By Vishnu Makhijani
New Delhi — This one surely is for posterity, perhaps the first exhaustive and definitive work on the India-UN connect over the past seven decades, presented in 70 theme-based chapters spread over three sections.
“It is my conviction that the UN embodies in its ideals India’s aspirations,” writes Hardeep Puri, a former Indian Permanent Representative to the world body, in one of the eight “Memoirs” in the profusely-illustrated 428-page book, “Seven Decades and Beyond – The UN-India Connect” that also contains some extremely rare photographs.
“India can both gain from and give to the global mission of the UN. We are a large multicultural and multilingual country that celebrates diversity. It stands to reason that the UN should, in terms of our civilisational ethos of ‘Vasudhaiva Kutumbakam’ (the whole world is one family), resonate well in India,” writes Puri, who twice served as the President of the UN Security Council — in August 2011 and November 2012.
“Civilisational humanism and traditional empathy apart, the Indian Constitution — anchored in freedom, human dignity, tolerance, basic and fundamental human rights, the rule of law and progressive directive principles of State policy — would appear to make India and the UN a perfect fit,” says Puri, who also served as the Chairman of the UNSC Counter-Terrorism Committee from January 2011 to February 2013,
How did the book, which will be released on Friday, come about?
Noting that three broad aspects are explored — India at the UN, the UN and the People and UN Agency profiles — Derk Segaar, Director of the UN Information Centre for India and Bhutan, says, “Through a historic lens, the book aims to uncover the lesser known between these entities, deepening and layering their narratives.”
Along the way, there have been some memorable ups — on climate change, for instance — and downs, to name just one, disarmament.
In various negotiations, “India and other developing countries, as ‘first movers’, succeeded in embedding the moral imperative of climate change into the text of the UNFCCC (UN Framework Conference on Climate Change)”, says the chapter titled “Concerted Action”.
“They took the position that excessive emission of carbon dioxide is a root cause of climate change. Therefore, principles of equality and justice suggest that a country’s responsibility to address climate change can be determined by its total emissions over time as well as its current emissions per capita. This presumes that every individual on the planet has an equal right to the common atmospheric space.
“Countries have a common responsibility to address climate change according to factors such as their emissions over time, population and level of wealth. This idea of equity, after much tough negotiation, was embedded into the UNFCCC in 1992, and thereafter into the Kyoto Protocol adopted in 1997. All later negotiations and agreements have taken place within these frameworks,” the book says.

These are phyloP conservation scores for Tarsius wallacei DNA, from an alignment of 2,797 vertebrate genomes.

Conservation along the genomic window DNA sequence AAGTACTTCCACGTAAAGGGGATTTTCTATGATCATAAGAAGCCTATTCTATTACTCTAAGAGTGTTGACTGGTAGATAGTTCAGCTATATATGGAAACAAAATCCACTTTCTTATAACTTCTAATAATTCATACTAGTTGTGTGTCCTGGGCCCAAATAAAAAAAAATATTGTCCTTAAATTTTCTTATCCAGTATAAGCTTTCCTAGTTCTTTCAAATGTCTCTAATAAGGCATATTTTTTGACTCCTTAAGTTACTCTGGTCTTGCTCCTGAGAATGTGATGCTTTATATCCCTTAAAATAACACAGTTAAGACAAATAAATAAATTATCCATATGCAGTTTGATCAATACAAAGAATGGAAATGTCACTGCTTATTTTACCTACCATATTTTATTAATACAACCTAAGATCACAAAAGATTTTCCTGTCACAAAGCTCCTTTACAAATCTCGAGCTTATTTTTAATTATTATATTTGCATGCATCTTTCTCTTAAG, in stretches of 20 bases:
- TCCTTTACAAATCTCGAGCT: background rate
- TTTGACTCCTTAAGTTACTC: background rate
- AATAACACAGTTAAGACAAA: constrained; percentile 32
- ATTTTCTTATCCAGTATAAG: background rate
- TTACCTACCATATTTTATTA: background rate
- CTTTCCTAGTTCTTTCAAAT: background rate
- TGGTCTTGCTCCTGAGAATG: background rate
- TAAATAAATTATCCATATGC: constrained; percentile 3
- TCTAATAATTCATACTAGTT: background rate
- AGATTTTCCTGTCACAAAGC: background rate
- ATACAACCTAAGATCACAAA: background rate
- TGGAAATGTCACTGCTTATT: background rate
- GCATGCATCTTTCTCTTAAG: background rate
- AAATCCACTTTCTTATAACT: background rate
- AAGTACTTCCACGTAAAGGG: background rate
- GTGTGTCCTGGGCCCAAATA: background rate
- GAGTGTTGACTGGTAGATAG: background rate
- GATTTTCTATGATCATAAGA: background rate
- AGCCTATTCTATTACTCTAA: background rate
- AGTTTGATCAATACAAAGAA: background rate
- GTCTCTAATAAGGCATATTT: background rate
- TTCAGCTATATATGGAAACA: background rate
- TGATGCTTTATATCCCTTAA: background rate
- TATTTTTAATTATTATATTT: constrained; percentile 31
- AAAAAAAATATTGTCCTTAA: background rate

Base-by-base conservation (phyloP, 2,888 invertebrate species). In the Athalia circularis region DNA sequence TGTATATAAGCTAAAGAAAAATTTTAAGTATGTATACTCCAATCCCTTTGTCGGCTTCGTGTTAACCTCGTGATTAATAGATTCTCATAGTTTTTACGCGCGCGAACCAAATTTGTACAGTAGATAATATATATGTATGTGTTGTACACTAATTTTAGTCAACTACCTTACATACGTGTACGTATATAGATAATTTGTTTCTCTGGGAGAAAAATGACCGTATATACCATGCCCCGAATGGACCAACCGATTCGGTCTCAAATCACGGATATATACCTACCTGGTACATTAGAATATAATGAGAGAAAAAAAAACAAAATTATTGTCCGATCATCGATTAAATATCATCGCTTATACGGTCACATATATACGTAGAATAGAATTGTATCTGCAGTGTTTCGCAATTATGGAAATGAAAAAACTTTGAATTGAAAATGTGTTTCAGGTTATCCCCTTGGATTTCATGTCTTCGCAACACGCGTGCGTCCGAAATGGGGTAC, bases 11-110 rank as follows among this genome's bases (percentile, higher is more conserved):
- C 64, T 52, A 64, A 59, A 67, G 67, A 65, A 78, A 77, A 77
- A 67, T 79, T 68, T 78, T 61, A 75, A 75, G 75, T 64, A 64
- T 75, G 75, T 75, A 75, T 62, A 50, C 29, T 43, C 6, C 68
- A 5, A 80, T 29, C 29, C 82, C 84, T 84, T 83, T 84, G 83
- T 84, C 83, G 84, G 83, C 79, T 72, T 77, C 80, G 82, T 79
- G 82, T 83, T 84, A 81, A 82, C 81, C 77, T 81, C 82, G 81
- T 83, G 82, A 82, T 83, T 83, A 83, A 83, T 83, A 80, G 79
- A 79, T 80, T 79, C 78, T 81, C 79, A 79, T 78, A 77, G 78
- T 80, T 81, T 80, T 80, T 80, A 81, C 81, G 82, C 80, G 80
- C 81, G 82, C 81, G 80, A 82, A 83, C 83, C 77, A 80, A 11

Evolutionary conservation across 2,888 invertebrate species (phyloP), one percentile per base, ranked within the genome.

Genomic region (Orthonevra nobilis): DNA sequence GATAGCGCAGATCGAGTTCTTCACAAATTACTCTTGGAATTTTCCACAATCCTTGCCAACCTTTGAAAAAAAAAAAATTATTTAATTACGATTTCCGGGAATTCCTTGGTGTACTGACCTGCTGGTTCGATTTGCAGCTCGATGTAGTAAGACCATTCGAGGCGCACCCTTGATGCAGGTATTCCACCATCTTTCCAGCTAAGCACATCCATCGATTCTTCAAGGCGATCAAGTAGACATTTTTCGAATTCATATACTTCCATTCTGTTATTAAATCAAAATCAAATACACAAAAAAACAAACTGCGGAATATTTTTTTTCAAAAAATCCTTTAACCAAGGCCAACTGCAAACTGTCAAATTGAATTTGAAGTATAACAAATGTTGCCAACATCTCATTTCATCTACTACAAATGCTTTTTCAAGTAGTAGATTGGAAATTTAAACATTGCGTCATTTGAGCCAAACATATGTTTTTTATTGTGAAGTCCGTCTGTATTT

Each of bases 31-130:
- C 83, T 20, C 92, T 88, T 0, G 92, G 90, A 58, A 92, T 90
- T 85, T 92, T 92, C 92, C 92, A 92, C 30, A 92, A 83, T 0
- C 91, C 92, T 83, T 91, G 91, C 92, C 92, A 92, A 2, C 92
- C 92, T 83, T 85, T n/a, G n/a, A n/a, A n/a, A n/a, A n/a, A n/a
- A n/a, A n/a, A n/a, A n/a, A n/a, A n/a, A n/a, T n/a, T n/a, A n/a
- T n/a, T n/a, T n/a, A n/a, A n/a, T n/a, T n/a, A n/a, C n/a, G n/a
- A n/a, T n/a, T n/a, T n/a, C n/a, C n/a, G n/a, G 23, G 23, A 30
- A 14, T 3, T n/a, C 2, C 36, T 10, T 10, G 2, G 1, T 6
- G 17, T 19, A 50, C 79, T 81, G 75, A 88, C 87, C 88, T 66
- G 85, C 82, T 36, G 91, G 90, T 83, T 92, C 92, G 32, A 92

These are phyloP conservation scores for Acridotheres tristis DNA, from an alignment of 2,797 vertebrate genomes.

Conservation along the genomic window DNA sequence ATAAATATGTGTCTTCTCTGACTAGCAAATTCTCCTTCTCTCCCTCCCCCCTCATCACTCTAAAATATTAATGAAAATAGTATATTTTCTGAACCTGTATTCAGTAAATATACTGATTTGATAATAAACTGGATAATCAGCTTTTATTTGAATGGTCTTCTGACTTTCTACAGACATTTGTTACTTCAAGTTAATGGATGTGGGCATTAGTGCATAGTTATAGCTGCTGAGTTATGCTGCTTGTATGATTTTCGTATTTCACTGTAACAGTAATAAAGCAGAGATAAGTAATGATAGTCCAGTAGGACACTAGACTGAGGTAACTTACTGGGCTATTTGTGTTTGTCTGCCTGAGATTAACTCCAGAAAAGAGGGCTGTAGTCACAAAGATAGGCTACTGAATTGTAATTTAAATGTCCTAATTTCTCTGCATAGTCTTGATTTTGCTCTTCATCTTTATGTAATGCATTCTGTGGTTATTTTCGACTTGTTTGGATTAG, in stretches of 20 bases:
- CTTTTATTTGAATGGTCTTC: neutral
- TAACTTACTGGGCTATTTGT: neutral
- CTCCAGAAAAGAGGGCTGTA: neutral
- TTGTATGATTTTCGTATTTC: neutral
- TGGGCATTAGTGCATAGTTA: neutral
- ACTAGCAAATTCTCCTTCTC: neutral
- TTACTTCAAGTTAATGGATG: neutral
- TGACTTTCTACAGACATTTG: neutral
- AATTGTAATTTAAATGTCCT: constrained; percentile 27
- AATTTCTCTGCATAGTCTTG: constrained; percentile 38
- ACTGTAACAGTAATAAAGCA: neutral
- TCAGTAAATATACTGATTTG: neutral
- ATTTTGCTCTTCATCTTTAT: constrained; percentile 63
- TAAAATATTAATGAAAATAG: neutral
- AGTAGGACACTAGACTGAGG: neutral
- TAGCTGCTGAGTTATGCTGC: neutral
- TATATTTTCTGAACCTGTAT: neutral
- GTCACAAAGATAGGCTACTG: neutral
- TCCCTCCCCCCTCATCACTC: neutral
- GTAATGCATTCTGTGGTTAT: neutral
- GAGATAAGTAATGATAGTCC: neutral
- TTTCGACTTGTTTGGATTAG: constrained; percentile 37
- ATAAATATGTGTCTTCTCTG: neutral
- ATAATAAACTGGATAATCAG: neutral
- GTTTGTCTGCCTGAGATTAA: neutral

Arundhati Ghosh, a former Permanent Representative to the UN office in Geneva, writes in anger of the “sleight of hand” manner in which the Nuclear Test Ban Treaty “was sent to the General Assembly where India not only did not sign it but also voted against it”.
Ghosh died in July 2016 soon after penning her memoir.
Among the others accorded this honour are Lt. Gen. Satish Nambiar (retd), a former Force Commander of the UN Protection Force in Bosnia and Herzagovina; Chinmaya Gharekhan, a former Permanent Representative to the UN and UN Special Coordinator for the Middle East Peace Process; and Shashi Tharoor, a former UN Under-Secretary General for Communications and Public Information and former Minister of State for External Affairs.
“At the heart of this book are the insightful, eloquent and moving essays contributed by eight men and women who have literally made history at the United Nations over the past seven decades. In sharing highlights of their memories, some of which may never have been published before, they have revealed the compassionate heart of the Organisation while also contributing to the historical record of those who follow,” explains Kiran Mehra-Kerpelman, the Creative Director of the editorial team that put the book together.
In all this effusive praise, what does the book have to say about India’s aspirations for a permanent seat in an expanded Security Council?
“In its bid for permanent membership of the Security Council, India has sought and received some measure of support from each of the five permanent members, as well as a large number of other nations. However, reform of the main organs of the UN remains famously difficult, since it requires amendments to the Charter, adopted and ratified by a vote of two-thirds of the members of the General Assembly, including all five of the permanent members,” says a box in bold blue on the opening page of the chapter titled “Power for Peace”, sub-titled “India At The Security Council”.
But then, history is a great leveller. One wonders how, if and when a similar volume comes out 30 years down the line to mark the centenary of the India-UN connect, would detail the movement on this front.